SPRINGFIELD – With a deposit of $11.5 million today, Illinois’ Rainy Day Fund reaches an important milestone on the road to respectability: $2.005 billion.
Get The Latest News!
Don't miss our top stories and need-to-know news everyday in your inbox.
In the worst days of the fiscal impasse that marked the previous administration in 2017, the Rainy Day Fund had just $48,000. That’s not enough to run the state for even 30 seconds – hardly enough to be of any use when the global COVID-19 pandemic struck.
Illinois Comptroller Susana Mendoza, working with Governor JB Pritzker, House Speaker Emanuel “Chris” Welch, Senate President Don Harmon and other legislative leaders, has prioritized building up that reserve to useful levels.
“Whatever you think Illinois’ most important program is – funding our schools, policing our highways, caring for the elderly – that program is in jeopardy when a crisis strikes if Illinois has not built up a strong reserve,” Comptroller Mendoza said. “The bond rating agencies have been telling us this for years and part of the reason we got our 9th credit upgrade last week is because we are building up our Rainy Day Fund.”
A $2 billion reserve would run the state for about 15 days, which is much better than what we had, but not where Illinois needs to be. Nearly half of all states have at least a 50-day reserve.
Comptroller Mendoza has legislation, HB2515, that would require regular deposits into both the state’s Rainy Day Fund and the Pension Stabilization Fund. The bill will be reintroduced in next year’s legislative session. It would address the very problems rating agencies cite as the key to higher ratings, which means lower costs to state taxpayers.
“As a non-profit member association that aims to always provide high quality care at nursing homes, the Health Care Council of Illinois is pleased to see Comptroller Susana Mendoza build up a robust Rainy Day Fund nearly from scratch,” said Executive Director Matt Pickering. “We hope the need to tap into the fund doesn’t arise, but are comforted that should a fiscal crisis emerge, we will be able to continue our work to provide compassionate care for nursing home residents.”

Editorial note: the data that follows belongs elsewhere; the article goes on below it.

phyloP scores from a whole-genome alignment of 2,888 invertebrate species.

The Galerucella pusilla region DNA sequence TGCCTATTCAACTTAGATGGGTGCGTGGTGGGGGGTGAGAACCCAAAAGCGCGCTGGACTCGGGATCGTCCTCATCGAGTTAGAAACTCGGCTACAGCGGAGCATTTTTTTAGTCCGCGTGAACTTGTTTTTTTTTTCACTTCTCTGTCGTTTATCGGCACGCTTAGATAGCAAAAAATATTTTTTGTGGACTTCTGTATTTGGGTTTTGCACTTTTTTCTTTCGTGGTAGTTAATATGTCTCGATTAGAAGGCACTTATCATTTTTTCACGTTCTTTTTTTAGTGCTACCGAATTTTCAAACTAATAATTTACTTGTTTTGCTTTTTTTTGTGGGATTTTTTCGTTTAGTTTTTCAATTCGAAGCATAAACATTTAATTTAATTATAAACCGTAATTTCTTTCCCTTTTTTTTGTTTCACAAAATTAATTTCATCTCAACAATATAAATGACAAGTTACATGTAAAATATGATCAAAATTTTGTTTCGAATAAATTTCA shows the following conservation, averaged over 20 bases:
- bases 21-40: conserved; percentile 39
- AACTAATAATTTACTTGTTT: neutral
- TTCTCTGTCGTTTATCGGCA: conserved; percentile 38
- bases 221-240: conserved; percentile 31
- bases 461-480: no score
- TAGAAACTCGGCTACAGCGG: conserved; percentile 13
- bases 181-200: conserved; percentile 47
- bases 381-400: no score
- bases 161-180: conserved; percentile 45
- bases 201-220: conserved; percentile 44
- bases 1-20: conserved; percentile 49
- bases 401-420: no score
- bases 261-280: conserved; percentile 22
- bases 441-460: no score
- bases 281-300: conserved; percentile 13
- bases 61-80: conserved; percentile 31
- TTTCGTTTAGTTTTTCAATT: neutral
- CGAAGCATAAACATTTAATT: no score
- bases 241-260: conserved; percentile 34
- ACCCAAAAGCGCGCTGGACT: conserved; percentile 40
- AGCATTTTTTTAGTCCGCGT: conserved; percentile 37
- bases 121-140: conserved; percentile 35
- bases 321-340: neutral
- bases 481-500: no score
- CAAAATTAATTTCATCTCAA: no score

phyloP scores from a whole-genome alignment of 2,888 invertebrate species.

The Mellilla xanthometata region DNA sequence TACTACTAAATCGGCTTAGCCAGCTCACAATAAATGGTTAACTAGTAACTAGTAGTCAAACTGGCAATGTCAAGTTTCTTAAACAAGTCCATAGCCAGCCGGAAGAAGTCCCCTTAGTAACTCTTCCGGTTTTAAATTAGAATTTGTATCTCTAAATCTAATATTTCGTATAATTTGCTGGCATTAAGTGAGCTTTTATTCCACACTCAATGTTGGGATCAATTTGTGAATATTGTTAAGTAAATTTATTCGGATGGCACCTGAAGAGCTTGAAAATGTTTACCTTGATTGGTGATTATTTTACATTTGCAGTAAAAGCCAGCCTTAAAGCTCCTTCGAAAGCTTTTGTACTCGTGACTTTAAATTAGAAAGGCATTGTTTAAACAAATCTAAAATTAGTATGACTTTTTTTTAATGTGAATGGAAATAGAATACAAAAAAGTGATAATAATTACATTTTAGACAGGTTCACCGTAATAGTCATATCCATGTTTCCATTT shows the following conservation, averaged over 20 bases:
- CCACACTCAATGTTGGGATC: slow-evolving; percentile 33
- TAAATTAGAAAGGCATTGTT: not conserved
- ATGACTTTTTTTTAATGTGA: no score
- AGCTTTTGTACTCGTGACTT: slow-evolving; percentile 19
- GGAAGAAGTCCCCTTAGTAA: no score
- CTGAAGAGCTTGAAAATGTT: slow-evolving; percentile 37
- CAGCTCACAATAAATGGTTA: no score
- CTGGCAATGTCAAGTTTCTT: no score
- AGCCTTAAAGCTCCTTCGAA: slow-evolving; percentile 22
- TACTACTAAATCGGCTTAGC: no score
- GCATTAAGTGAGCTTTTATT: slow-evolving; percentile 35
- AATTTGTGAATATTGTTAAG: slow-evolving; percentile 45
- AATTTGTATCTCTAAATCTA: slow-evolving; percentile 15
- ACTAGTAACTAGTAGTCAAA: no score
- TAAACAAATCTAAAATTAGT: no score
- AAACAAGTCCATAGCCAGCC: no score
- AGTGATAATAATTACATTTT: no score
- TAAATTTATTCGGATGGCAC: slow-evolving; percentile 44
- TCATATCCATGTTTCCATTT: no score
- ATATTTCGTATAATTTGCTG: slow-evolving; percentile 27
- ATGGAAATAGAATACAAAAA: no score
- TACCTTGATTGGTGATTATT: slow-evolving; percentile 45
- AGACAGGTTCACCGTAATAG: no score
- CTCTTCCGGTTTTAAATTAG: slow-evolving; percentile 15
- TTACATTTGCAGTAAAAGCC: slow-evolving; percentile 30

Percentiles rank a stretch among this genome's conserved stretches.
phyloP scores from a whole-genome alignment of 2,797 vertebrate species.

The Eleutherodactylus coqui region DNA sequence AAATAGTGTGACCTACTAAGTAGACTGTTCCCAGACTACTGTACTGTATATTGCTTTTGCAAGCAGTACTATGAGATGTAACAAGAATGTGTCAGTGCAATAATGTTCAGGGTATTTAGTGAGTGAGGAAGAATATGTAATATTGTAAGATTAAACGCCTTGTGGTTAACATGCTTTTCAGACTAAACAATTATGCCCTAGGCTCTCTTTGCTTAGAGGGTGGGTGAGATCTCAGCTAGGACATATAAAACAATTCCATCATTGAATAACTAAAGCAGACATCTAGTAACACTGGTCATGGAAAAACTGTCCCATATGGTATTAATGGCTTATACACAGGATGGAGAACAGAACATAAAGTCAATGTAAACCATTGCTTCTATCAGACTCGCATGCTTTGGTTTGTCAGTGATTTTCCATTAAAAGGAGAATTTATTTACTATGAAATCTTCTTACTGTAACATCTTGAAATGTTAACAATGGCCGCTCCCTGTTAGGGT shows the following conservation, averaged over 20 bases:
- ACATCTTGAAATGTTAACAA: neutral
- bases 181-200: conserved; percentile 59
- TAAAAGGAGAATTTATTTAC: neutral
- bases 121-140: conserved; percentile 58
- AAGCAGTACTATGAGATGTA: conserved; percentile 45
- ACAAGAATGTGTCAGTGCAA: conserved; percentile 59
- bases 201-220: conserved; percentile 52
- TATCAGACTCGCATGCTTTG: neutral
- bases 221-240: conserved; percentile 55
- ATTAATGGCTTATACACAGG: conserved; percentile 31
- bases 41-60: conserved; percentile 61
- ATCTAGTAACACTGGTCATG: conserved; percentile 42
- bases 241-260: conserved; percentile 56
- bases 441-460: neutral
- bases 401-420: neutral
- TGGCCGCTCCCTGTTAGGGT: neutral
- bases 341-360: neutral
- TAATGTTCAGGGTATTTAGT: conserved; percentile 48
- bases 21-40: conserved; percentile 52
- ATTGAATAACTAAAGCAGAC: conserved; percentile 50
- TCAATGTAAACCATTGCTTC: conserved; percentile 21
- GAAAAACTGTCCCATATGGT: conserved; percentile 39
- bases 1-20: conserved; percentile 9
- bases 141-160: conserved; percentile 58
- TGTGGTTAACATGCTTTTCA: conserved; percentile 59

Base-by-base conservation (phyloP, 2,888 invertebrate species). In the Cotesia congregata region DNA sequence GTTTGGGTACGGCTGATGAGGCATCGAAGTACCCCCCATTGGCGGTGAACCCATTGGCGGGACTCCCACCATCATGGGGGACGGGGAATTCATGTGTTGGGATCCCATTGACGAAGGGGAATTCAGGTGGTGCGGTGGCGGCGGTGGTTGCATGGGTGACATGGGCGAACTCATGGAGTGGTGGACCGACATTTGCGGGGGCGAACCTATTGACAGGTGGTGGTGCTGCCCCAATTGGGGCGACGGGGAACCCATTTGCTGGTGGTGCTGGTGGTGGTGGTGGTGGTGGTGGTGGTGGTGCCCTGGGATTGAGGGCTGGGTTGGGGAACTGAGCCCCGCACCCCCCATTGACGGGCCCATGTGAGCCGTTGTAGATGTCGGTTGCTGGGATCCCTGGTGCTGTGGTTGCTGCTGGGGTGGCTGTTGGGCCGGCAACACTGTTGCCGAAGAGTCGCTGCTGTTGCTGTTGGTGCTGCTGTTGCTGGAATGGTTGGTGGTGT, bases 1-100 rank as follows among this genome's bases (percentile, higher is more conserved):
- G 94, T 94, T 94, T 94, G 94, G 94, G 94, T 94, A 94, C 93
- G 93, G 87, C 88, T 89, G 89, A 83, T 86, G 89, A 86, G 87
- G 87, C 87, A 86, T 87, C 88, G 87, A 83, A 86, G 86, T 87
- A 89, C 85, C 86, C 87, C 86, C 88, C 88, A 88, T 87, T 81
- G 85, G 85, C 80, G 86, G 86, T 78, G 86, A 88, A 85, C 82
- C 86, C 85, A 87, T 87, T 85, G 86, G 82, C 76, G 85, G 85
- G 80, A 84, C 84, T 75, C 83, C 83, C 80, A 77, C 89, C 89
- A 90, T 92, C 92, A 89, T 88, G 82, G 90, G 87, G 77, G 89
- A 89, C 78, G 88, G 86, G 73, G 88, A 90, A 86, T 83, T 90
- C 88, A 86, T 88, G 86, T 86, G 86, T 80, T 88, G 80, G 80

“Unfortunately, the health care industry suffered through the budget impasse when there was essentially no Rainy Day Fund to fall back on,” said Tim Egan, CEO of Roseland Community Hospital. “Illinois providers need for the Comptroller to have a strong Rainy Day Fund to help weather times of fiscal crisis.”
“Having an adequate Rainy Day Fund helps ensure that Illinois’ budget for healthcare needs are met during tough times and is so essential in maintaining our operations” said Jose R. Sanchez, CEO of Humboldt Park Health.
“Illinois pharmacies are appreciative of Comptroller Mendoza’s efforts to ensure that the state’s Rainy Day Fund is sustainable and positions Illinois to remain responsible to the healthcare providers and businesses providing care in our communities,” said Garth Reynolds, Executive Director of the Illinois Pharmacists Association.
“It takes self-discipline and real legislative will to build up a Rainy Day Fund instead of spending money on short-term needs,” Comptroller Mendoza said. “A healthy Rainy Day Fund and a reduced pension shortfall don’t bring ribbon cuttings, but they bring the sound financial base that gets Illinois ready for its growth spurt.”
Today’s deposit includes interest income derived from fund balances – $7.743 million today – and the $3.75 million required monthly transfer required by the Comptroller pursuant to law.
“The upgrade of Illinois' IDR to 'A-' from 'BBB+' reflects the state's ability to execute on significant planned reserve contributions and maintain improvements in budget management including normalized accounts payable, thereby improving the state's overall operating profile,” Fitch Ratings wrote in its Nov. 7 upgrade of Illinois’ bond rating – the state’s 9th upgrade in the last two years.
More like this: